With solid healthcare and access to high quality foods, life expectancy has increased, but so will the Alzheimer's disease. Alzheimer's disease is the most common form of dementia affecting people of the ages 65 and over and as young as 40.

About 36 million people suffer from the disease that slowly alters the memory, behavior and kills more people than breast cancer, according to Medical News Today. Scientists believe that Alzheimer's starts when two abnormal brain structures, of plaques and tangles kill off nerve cells, causing memory loss. According to a 2011 study by the New England Journal of Medicine, the burden on the healthcare system and on the U.S. could be doubled by 2040.

The question many have asked experts over the years is legitimate. Is Alzheimer's disease preventable?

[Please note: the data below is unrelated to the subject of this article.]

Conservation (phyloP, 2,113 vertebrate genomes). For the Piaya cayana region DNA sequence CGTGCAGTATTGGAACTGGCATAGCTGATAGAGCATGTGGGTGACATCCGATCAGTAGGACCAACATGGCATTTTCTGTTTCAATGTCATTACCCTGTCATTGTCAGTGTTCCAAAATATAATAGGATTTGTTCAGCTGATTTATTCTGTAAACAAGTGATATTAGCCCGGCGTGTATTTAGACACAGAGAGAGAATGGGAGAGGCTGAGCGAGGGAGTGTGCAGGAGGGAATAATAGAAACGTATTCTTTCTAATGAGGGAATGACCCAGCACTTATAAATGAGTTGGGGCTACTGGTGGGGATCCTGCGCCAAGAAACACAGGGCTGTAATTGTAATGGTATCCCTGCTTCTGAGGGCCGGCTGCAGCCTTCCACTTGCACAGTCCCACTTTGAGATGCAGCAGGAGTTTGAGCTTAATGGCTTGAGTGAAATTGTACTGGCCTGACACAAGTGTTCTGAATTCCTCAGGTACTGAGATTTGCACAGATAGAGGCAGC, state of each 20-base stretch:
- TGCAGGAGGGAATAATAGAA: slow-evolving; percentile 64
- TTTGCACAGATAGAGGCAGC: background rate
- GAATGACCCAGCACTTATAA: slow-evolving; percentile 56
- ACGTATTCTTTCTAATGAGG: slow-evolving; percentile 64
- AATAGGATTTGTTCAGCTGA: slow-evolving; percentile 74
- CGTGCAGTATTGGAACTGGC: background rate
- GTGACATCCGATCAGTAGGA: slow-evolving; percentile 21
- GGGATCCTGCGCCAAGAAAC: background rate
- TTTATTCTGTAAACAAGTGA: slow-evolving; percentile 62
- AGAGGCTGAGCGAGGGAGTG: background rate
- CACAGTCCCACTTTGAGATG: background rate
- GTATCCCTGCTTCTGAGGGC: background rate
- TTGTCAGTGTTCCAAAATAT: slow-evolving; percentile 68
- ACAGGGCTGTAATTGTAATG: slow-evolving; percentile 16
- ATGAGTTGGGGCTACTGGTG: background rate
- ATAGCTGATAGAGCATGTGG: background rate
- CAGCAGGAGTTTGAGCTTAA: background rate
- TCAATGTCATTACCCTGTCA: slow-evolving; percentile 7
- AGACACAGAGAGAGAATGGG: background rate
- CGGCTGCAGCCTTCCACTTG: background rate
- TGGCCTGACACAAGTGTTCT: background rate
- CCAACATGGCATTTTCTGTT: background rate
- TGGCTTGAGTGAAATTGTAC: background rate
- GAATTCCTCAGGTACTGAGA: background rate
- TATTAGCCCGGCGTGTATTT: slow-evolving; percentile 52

Some research has indicated that that lifestyle change might help prevent the illness, but there is little scientific proof. What we do know from a study conducted by University of California, San Francisco in 2011 that 50 percent of Alzheimer’s cases are preventable by implementing life style changes. There is hope in addition to ground-breaking drugs. 

“What's exciting is that this suggests that some very simple lifestyle changes,” Dr. Deborah Barnes said about the findings. “Increasing physical activity and quitting smoking, could have a tremendous impact on preventing Alzheimer's and other dementias in the United States and worldwide.”

The authors suggested that reducing the risks of diabetes, depression, obesity, and high cholesterol could help prevent the disease. For example eating more leafy-green foods, a diet with less saturated fat, cutting back on sugar, and exercising more are lifestyle changes that pay dividends down the road.

Other suggestion are doing more mental exercises like puzzles could help combat Alzheimer's, although there is not enough evidence to support this theory.

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